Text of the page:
Forty years after the first women were ordained to be priests in the Episcopal church, its presiding bishop is uncertain where her — yes, her — spiritual home would be if the church still refused to ordain females.”I don’t know if I’d still be an Episcopalian,” Bishop Katharine Jefferts Schori said in an interview with NCR. “That’s a good question.”The church at first declared those ordinations — 11 women in Philadelphia on July 29, 1974, and four the next year in Washington, D.C. — to be both “irregular” and “invalid,” but eventually labeled them valid though irregular. In 1976, the church’s national governing body, pressured by wide acceptance of those irregular ordinations, changed the rules and allowed for the ordination of women as priests, not just as deacons. It also “regularized” the Philadelphia and Washington ordinations.

Without that rules change, “I’d be fishing in other seas,” said Jefferts Schori, who holds a master’s degree in oceanography. It’s a good guess that religious sea would not be where she spent the first eight years of her life, in Catholicism with its all-male priesthood.

The 40th anniversary of the ordination of the Philadelphia 11, as the women became known, is turning into an occasion for considerable introspection about how it all came about and what difference it has made for the Episcopal church, for the worldwide Anglican communion, and for the broader church. (Meet the Philadelphia 11.)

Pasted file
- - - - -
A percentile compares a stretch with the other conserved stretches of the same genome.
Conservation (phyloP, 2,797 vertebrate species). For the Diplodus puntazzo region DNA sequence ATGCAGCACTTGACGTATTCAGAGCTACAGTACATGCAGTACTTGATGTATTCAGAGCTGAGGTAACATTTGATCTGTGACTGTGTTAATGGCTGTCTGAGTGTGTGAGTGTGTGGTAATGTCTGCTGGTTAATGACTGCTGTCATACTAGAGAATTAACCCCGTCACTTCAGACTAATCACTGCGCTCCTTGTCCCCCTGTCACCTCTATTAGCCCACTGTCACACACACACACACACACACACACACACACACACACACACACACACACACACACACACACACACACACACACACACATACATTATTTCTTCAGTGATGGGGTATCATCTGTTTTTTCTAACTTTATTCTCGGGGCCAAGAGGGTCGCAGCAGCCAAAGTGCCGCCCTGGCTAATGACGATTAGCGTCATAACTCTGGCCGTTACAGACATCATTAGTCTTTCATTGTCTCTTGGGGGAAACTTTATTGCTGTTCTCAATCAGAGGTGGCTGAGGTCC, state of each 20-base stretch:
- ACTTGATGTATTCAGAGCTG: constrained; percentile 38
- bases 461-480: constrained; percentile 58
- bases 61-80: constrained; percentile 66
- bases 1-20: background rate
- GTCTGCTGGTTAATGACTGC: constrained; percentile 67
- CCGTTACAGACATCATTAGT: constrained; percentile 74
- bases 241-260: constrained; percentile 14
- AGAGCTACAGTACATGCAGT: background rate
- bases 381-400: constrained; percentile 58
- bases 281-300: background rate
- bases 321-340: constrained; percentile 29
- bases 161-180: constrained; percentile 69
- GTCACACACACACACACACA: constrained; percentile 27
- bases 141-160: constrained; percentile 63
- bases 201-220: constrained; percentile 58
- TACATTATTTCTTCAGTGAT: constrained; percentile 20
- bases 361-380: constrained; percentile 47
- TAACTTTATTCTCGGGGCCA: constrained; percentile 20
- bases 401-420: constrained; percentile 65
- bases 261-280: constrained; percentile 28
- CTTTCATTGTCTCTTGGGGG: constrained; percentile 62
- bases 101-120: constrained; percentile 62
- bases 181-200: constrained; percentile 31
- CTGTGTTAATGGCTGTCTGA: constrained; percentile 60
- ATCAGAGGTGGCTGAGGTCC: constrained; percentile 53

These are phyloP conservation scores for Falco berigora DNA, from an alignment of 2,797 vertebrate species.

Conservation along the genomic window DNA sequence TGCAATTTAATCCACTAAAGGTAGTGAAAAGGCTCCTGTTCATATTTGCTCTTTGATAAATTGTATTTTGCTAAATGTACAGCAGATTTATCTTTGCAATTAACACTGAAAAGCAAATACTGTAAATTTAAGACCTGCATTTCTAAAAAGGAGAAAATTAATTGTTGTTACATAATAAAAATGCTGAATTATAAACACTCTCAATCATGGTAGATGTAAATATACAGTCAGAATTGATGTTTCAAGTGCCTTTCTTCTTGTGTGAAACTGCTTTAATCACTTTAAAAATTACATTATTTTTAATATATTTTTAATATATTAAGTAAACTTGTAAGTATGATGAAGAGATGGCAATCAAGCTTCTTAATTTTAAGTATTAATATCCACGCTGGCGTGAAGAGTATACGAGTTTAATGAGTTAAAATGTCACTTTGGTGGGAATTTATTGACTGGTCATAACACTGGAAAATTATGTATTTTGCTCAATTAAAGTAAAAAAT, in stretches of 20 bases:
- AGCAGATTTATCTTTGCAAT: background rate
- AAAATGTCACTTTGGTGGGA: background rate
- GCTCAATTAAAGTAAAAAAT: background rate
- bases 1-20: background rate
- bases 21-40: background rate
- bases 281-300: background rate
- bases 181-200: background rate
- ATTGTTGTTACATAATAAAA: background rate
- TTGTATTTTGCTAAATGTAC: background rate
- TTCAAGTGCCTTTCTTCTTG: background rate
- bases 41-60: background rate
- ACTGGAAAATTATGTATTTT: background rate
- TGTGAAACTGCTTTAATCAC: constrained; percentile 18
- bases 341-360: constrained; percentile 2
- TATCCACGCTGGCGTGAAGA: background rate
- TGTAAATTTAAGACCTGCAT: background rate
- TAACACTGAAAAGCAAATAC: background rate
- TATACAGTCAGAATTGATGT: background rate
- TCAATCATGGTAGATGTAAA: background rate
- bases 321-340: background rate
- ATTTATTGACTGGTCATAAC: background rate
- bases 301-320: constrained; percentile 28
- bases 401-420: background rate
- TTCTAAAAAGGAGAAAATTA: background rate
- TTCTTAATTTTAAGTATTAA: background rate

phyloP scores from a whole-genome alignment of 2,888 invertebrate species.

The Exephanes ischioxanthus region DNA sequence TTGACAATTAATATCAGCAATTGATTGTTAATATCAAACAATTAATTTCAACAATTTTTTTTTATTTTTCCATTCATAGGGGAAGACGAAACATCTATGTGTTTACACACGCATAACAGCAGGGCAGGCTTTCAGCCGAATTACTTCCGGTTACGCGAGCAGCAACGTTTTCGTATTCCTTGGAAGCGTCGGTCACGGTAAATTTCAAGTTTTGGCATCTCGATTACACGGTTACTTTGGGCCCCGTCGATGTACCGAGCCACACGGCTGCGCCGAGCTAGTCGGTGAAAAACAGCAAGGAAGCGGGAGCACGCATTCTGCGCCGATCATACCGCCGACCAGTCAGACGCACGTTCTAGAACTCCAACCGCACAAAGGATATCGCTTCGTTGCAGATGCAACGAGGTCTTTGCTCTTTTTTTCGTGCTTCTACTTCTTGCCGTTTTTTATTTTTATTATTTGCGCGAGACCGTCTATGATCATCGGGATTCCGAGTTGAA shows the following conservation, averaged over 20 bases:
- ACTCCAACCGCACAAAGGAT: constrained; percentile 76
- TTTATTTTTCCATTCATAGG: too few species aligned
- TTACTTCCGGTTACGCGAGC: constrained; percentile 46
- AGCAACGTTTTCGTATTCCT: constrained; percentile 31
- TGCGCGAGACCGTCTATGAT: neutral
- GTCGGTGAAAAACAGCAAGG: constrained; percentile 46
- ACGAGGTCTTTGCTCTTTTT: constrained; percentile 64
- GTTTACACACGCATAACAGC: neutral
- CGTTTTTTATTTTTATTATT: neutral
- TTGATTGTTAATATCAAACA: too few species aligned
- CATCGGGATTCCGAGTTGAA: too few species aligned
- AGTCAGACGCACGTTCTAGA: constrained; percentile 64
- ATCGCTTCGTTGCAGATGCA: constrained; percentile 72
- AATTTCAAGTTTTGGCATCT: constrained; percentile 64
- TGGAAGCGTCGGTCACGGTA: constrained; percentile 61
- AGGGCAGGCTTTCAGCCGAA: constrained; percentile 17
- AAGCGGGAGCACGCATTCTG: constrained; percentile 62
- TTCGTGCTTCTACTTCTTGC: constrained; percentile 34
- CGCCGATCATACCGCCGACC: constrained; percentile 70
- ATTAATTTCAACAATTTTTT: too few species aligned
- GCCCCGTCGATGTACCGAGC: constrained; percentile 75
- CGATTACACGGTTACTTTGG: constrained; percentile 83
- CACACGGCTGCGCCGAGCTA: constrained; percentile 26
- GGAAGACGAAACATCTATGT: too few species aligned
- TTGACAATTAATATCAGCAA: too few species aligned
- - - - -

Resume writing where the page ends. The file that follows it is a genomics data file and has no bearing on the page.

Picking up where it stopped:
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Because of this anniversary, there’s a spirit of festivity in the Episcopal church, which today has just over 2 million members in the U.S. and another 170,000 or so in dioceses abroad. There are plans for a July 26 celebration at Church of the Advocate in Philadelphia, where the ordinations took place, and three new books related to those ordinations have been published.

But there’s also a sorrowful recognition that women in the church still experience informal barriers to advancement, as well as occasional outright misogyny. (Indeed, it wasn’t until 2010 that the last Episcopal diocese in the U.S. — Quincy, Ill. — finally ordained its first female priest. That diocese since has merged into the Chicago diocese.)